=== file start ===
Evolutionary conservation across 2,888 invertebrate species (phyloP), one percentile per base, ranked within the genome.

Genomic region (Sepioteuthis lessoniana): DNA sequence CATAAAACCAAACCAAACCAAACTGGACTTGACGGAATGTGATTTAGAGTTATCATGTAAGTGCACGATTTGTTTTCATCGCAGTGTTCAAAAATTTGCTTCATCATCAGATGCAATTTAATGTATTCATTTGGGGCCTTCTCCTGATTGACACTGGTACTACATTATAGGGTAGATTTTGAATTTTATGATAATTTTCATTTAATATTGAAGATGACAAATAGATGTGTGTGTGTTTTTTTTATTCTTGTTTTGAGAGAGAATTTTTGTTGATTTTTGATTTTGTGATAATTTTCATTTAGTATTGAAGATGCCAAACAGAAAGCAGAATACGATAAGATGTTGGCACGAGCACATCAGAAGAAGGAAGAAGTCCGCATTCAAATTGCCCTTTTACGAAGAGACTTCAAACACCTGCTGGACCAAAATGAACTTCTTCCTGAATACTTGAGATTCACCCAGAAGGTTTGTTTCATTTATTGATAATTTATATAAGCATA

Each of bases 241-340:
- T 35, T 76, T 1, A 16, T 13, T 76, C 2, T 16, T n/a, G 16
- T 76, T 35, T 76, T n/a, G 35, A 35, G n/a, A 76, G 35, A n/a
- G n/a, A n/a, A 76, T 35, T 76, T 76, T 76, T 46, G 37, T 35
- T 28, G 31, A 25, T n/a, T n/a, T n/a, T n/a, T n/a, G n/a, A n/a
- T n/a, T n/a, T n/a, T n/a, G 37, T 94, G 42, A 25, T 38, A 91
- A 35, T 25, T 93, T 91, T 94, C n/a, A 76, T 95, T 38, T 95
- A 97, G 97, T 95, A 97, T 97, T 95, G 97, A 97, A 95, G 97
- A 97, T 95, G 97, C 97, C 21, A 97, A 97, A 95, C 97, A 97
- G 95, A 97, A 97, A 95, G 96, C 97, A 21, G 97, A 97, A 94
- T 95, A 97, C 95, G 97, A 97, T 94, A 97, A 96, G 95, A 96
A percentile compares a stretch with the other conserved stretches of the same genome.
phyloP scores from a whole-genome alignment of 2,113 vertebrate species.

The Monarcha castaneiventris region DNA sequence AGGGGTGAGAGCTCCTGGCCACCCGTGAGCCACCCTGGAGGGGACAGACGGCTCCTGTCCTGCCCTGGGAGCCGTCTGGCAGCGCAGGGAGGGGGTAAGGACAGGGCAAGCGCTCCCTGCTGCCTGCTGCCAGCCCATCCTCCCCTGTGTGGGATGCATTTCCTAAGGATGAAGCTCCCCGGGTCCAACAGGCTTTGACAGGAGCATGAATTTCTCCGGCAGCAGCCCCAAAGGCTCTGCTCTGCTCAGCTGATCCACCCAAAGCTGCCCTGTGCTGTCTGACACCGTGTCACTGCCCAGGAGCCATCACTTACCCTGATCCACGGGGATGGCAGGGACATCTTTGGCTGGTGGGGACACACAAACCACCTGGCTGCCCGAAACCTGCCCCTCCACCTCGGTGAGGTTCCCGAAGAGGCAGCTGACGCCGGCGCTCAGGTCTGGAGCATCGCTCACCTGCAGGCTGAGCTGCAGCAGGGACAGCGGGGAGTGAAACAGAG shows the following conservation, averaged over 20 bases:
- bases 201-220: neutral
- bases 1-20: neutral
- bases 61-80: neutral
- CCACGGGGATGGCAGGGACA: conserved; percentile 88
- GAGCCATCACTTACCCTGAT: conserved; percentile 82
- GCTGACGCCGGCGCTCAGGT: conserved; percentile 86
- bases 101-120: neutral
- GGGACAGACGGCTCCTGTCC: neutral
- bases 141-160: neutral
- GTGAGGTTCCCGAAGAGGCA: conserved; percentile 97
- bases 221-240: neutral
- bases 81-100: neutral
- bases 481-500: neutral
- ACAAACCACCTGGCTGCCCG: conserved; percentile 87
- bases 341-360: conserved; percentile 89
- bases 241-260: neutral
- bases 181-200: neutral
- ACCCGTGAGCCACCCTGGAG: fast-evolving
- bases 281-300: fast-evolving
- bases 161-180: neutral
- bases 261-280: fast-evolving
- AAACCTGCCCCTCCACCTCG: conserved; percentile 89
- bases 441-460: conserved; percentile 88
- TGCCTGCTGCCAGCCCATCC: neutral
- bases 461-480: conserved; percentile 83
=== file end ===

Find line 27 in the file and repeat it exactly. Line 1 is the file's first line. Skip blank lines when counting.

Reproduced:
- bases 221-240: neutral